Concerning Haswell-E DDR4 Memory Frequency Validation (Why Oscilloscope is Required)

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Concerning Haswell-E DDR4 Memory Frequency Validation (Why Oscilloscope is Required)

Author: Pieter-Jan Plaisier

With the Consumer Electronics Show coming up next week, tension in the (corporate) overclocking world is rising. Traditionally we see vendors bring out their A-game closing in on the big public trade-shows ready to claim the best overclocking results. In the past couple of weeks we’ve seen an increased focus on Haswell-E DDR4 memory overclocking. Sadly enough the overclocking fun may be spoiled by a CPU related bug/feature causing CPU-Z validations to be unreliable for memory frequency validation.

With help from our motherboard partners we established Haswell-E to have a similar bug/feature as TL uncovered on the Haswell platform earlier this year.

Memory Strap and Ratio on Haswell-E

There are three parameters affecting the memory frequency on Haswell and Haswell-E platform: the BCLK frequency, the Memory Strap, and the Memory Ratio. Multiplying the three parameters will give you the memory frequency your system is running at. For example, a BCLK frequency of 103 MHz combined with the 133 Strap and 1:8 Ratio will give you a resulting memory frequency of: 103 MHz x 1,33 x 8 = 1096 MHz or DDR4-2192. For Haswell-E there is a wide range of Memory Ratio options going from 1:4 to 1:20, and two Strap options 100 and 133. You can refer to the table below for a full overview of the available Ratios, how they are represented in the CPU-Z application, and they effective DDR4 rated speed using the two Straps.

With the help of our partners, we tested the various combinations of Strap and Ratios. We encountered three different scenarios: 1) The Strap/Ratio combination does not exist or fails to initialize, 2) the Strap/Ratio functions posts and functions as expected, and 3) the Strap/Ratio initializes but fails to complete post most likely due to memory constraint (“53”). As far the testing allows for it, we confirm that Ratios 1:4 to 1:15 work in combination with both 100 and 133 Strap. Ratios 1:17 to 1:20 failed to complete post using Strap 100. Ratios above 1:15 do not exist using Strap 133.

At Run Time Adjustment

Referring back to the original article on Haswell validation problems, the Haswell-E platform exhibits an additional problem. Not only does the Haswell-E platform allow for at run time Memory Strap adjustment, but it also allows for at run time Memory Ratio adjustment! The implications are severe: it means no DDR4 frequency can be validated through CPU-Z’s validator (at this moment).

To understand why, follow the train of thought. Configure the BIOS to boot with settings: BCLK at 100 MHz, Memory Strap at 100, and Memory Ratio of 1:12. This results in an effective operating frequency of 1200 MHz or DDR4-2400. By “flipping the switch” on the register of the Memory Strap, we can change it to 133. The real operating frequency is however NOT adjusted! Software relying on this register will be affected and show a current memory frequency of 1,33x higher. In this case: DDR4-3200. Only by the means of an oscilloscope we can verify the actual memory frequency of DDR4-2400.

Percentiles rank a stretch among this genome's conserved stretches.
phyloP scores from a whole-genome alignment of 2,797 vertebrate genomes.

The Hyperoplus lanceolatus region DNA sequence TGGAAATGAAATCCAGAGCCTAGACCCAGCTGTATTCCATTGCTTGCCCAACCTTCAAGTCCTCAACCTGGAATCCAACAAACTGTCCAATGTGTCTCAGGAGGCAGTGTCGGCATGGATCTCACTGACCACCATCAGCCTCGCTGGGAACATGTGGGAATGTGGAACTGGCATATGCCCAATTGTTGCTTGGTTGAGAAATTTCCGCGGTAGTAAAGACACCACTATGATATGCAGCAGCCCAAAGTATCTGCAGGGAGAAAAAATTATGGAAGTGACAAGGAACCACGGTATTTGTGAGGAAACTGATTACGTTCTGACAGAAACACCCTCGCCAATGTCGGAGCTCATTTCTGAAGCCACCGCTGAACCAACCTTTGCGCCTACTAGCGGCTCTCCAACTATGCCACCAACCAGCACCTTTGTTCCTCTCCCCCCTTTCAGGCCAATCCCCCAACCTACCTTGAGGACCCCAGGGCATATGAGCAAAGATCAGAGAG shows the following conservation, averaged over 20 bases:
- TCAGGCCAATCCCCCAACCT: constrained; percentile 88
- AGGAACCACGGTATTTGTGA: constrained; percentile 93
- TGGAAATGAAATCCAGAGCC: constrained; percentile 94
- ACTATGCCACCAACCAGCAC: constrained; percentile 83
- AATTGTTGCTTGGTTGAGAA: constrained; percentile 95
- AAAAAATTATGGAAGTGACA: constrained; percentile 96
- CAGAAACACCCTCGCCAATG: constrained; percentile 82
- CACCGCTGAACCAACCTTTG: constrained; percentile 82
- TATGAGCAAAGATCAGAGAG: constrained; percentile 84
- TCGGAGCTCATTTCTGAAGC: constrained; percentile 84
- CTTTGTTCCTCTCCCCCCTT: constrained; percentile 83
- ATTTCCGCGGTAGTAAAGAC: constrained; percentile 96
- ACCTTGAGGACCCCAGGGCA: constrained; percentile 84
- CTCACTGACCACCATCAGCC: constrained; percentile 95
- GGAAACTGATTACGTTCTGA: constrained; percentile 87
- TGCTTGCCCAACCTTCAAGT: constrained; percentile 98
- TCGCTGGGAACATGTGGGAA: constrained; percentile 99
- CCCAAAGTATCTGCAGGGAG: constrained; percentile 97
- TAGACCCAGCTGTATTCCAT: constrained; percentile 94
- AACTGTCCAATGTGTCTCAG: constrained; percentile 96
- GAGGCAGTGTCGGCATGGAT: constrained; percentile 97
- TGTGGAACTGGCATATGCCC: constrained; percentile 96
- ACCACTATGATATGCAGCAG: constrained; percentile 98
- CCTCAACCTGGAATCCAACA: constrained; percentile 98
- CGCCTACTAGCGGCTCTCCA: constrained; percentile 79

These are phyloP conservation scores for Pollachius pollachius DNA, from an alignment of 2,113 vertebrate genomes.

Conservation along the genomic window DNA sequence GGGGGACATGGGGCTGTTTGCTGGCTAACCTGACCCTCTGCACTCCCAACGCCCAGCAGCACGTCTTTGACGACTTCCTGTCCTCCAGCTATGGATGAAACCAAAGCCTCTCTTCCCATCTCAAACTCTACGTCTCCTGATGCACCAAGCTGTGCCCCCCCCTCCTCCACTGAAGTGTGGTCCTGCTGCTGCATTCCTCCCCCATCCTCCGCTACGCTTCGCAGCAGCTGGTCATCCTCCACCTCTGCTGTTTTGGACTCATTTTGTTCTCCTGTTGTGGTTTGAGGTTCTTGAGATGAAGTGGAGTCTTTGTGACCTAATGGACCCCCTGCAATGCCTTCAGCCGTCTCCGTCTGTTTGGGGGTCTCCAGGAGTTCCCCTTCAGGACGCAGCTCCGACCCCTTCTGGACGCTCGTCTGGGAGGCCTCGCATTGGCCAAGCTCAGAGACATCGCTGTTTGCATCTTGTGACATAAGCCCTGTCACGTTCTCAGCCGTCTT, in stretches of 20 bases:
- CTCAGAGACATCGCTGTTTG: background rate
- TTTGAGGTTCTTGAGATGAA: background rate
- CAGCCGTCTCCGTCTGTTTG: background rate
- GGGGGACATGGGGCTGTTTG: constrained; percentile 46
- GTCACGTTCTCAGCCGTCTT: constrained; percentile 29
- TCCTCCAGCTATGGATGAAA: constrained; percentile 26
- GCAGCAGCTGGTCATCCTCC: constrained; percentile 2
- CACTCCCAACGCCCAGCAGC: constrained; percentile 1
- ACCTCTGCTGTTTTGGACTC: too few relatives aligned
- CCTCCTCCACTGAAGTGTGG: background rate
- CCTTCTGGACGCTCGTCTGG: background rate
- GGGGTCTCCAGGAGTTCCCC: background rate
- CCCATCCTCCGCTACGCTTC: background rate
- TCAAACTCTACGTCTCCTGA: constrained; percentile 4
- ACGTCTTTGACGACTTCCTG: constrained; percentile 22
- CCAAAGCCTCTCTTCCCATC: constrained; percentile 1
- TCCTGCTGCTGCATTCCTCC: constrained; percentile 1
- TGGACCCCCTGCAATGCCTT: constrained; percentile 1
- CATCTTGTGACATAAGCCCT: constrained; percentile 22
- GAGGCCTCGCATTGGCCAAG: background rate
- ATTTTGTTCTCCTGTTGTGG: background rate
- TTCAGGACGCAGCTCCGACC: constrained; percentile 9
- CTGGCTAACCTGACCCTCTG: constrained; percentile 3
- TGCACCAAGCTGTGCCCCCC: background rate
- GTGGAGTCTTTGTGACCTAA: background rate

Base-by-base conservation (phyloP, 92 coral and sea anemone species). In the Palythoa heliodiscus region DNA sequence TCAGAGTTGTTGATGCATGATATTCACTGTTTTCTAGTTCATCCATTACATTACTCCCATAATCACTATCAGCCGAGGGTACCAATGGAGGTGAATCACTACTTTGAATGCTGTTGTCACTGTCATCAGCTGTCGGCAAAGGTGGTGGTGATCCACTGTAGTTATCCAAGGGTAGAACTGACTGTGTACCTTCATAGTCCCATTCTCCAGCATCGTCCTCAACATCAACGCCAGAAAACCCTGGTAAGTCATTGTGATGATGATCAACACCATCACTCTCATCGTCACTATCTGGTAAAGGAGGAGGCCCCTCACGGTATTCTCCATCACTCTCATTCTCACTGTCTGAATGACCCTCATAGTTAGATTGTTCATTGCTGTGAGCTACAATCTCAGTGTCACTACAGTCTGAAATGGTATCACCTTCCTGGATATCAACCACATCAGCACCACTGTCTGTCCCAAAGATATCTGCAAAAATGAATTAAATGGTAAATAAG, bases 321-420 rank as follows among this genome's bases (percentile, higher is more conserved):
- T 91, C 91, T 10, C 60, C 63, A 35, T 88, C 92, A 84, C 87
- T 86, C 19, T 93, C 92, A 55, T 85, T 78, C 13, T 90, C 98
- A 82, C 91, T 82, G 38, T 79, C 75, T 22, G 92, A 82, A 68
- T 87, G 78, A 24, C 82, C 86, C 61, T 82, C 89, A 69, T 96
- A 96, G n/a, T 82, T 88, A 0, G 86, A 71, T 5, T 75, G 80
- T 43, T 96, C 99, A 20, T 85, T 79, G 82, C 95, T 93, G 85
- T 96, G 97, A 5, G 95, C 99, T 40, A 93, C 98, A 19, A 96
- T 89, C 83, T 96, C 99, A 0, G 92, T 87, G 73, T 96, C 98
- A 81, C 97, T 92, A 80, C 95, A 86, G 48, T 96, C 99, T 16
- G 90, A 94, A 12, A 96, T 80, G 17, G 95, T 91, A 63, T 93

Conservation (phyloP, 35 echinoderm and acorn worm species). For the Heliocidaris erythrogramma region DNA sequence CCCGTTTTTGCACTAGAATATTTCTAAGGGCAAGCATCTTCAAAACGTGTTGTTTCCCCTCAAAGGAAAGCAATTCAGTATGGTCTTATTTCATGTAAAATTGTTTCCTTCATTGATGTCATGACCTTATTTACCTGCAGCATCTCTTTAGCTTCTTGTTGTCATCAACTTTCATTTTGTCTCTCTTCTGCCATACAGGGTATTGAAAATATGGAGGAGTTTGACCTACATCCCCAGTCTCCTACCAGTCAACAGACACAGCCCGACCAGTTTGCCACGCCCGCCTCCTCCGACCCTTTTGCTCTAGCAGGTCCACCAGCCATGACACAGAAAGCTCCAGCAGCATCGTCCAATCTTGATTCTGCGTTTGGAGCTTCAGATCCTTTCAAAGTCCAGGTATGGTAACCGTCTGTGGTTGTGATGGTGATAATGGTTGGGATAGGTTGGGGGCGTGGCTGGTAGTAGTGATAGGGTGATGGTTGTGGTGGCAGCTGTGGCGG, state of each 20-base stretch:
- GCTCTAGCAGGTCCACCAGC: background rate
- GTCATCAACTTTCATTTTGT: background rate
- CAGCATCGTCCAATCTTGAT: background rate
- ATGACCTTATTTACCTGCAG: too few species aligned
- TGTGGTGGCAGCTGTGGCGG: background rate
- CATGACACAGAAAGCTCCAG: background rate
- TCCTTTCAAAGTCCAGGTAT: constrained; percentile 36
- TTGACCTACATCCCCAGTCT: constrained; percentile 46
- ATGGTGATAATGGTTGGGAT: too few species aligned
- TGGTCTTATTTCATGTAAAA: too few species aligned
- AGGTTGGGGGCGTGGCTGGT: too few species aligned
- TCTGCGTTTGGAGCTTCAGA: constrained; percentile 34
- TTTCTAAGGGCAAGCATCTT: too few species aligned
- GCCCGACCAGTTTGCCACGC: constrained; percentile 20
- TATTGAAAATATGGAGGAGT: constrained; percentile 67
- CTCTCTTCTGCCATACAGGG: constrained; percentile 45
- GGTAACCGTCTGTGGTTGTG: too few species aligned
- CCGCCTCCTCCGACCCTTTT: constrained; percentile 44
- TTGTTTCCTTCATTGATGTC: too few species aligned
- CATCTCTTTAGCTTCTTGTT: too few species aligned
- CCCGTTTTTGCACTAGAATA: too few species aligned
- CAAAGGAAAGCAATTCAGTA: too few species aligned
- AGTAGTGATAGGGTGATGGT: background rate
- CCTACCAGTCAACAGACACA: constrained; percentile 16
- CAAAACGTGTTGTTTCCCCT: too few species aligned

This problem was uncovered on the Haswell platform already. On the Haswell-E platform we can also “flip the switch” of the Memory Ratio. To continue using the previous example, we can go up from 1:12 to 1:15. In that case, our frequency validation has jumped from DDR4-2400 to DDR4-4000. In fact, things get worse. It is possible to program the Memory Ratio register to any value up to 1:63 as you can see below.

(click to enlarge – Left: 100 strap with 1:63 Ratio; right: 133 strap with 1:63 Ratio)


For the moment it does not seem there’s an easy solution for this problem. Software relying on this method to report the memory frequency is affected. At the moment, we don’t know of any software that is accurately reporting the DDR4 memory frequency after adjusting the Strap or Ratio at run time. For memory frequency validation records it seems obvious we must rely on additional verification by means of the oscilloscope, or at live events by verifying correct functioning of the motherboards prior to the record attempts. The staff is currently investigating our options and will update you once we see the full scope of this problem.

For the time being we would recommend to be cautious when seeing any out-of-the-norm DDR4 memory frequency claims by industry(-affiliated) overclockers and/or marketing teams.. Note that even though the methods used for adjusting the registers are common practice in the industry, they are too advanced for common overclockers and enthusiasts to have easy access to. So if your neighbor comes over to brag about his fantastic DDR4 frequency, there’s no need to doubt. Also note that performance figures are not affected by the at run time adjustment, so you can always verify the actual frequency by running a memory performance benchmark.

Finally, I would like to stress the fact that all parties involved are fully cooperative and there’s no reason to doubt any result or achievement published thus far. We are merely reporting on the problem. To be clear: the current First Place for DDR4 Memory Frequency by Toppc of 2016.1 MHz stands as verified using the scope. A higher validation result submitted not so long ago was pulled only because of the verification.

Keep you posted!

The HWBOT Staff.

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